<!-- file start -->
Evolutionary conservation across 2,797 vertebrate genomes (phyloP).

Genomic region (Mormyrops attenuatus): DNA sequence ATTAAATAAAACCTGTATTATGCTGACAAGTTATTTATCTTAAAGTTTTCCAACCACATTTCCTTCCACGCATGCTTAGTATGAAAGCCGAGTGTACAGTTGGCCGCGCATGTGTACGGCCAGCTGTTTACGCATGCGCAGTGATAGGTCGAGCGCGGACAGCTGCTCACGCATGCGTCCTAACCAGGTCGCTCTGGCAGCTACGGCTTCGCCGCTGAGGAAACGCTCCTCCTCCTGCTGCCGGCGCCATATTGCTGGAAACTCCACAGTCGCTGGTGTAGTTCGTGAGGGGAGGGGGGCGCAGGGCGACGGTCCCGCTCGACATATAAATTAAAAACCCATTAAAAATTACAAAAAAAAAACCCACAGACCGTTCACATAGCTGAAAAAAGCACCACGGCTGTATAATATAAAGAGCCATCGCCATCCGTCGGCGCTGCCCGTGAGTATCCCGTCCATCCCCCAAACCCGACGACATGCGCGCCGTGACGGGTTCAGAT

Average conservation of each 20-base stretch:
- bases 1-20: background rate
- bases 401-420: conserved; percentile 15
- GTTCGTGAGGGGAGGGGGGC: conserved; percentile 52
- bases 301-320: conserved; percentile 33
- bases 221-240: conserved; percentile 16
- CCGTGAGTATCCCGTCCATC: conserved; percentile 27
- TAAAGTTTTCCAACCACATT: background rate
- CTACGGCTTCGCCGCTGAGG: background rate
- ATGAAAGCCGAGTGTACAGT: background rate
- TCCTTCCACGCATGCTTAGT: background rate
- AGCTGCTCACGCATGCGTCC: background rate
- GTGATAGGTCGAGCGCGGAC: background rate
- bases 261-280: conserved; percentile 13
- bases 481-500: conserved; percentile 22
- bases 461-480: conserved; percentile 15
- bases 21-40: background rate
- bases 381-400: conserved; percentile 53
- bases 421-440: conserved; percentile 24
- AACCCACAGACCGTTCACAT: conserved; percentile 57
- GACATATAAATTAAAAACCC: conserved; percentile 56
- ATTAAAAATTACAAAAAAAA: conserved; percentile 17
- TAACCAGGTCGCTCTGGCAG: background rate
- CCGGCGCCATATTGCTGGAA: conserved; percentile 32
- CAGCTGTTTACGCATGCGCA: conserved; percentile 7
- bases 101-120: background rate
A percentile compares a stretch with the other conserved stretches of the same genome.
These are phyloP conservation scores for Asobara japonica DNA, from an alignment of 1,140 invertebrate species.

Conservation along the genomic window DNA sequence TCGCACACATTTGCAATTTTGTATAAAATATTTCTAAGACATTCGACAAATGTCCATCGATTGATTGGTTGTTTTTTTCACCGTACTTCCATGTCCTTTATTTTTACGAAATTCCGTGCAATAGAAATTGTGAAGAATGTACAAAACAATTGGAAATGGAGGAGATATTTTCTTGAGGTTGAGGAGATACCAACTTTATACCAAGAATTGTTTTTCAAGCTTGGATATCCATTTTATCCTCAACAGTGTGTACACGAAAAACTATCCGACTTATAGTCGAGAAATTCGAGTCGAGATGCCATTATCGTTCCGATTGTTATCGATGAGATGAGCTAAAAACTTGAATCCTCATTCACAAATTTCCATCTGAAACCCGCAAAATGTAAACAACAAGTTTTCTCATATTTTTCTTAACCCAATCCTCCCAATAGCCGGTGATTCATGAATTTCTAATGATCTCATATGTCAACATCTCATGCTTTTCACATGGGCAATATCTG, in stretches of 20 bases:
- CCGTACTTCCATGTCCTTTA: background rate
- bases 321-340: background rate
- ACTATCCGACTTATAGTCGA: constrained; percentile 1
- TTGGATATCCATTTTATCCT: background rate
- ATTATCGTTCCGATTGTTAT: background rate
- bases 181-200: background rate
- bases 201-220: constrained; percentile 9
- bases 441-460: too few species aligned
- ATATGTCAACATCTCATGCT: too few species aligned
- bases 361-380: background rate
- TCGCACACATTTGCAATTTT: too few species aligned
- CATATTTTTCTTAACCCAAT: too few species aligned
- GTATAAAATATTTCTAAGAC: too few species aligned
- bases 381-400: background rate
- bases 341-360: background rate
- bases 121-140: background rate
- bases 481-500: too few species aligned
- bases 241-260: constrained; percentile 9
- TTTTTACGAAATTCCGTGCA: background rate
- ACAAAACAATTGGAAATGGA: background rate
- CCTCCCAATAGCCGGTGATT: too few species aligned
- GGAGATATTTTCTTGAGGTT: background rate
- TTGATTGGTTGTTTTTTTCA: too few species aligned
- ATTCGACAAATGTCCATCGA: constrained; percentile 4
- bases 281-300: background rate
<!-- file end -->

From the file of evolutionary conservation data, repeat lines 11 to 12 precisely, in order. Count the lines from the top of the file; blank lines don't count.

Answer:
- CTACGGCTTCGCCGCTGAGG: background rate
- ATGAAAGCCGAGTGTACAGT: background rate